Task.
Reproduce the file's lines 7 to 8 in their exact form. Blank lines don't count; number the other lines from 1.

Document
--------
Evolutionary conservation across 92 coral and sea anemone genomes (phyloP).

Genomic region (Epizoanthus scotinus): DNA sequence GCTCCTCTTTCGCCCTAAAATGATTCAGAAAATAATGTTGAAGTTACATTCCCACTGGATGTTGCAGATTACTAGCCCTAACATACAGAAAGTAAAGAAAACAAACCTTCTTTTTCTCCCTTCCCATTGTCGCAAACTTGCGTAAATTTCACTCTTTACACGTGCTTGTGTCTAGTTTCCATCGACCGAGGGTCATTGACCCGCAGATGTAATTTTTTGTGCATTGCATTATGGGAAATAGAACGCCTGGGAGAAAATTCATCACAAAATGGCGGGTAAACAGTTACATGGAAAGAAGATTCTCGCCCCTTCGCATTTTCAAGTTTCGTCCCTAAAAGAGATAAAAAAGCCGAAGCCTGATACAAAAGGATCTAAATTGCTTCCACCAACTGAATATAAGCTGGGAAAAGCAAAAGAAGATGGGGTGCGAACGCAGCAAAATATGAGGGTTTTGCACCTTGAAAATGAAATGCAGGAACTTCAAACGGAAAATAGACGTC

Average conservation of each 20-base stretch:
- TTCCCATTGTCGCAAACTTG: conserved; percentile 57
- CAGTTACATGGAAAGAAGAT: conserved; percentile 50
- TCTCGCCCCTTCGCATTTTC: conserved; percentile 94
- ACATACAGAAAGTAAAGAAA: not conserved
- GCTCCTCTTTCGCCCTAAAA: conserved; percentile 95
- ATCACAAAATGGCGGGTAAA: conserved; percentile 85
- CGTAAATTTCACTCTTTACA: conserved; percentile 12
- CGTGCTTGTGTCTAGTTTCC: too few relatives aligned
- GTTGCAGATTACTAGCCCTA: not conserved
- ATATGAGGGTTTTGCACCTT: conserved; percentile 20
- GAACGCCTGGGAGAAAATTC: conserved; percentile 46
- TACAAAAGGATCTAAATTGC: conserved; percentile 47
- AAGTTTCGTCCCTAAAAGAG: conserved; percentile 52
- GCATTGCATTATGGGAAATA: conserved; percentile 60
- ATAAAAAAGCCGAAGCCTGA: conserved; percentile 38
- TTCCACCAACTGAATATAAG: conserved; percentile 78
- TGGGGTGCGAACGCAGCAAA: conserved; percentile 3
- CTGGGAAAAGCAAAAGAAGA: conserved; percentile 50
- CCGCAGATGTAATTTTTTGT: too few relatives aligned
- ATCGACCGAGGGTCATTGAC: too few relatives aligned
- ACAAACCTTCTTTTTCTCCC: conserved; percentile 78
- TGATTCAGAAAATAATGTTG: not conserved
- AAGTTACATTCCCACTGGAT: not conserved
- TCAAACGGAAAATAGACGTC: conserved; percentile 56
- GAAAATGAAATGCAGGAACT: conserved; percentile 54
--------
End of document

- ACATACAGAAAGTAAAGAAA: not conserved
- GCTCCTCTTTCGCCCTAAAA: conserved; percentile 95